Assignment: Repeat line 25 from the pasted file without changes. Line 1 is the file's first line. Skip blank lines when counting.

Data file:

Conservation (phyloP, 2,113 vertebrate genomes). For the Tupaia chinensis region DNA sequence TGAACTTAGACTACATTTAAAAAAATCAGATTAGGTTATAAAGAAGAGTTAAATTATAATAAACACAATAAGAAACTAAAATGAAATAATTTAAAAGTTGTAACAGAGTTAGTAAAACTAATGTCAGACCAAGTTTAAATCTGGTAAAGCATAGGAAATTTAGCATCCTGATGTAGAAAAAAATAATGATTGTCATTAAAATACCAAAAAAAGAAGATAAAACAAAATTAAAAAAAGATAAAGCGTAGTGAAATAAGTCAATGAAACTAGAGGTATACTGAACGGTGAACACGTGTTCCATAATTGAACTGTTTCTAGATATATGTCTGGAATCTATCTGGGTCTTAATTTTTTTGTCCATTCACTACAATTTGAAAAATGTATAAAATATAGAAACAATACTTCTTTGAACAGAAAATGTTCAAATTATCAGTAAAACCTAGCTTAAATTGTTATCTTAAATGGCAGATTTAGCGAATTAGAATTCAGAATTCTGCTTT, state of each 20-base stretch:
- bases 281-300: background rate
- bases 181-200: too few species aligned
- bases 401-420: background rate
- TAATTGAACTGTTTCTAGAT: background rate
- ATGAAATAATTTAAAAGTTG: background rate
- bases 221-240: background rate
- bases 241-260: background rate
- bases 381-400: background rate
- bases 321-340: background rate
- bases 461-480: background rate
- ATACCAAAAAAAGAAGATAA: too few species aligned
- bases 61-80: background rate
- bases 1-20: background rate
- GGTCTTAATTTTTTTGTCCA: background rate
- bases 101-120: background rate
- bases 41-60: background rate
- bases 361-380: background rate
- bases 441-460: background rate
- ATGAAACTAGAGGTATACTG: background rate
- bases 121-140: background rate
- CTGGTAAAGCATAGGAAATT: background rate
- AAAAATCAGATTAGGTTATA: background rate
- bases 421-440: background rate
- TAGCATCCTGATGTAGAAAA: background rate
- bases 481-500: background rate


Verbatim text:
- TAGCATCCTGATGTAGAAAA: background rate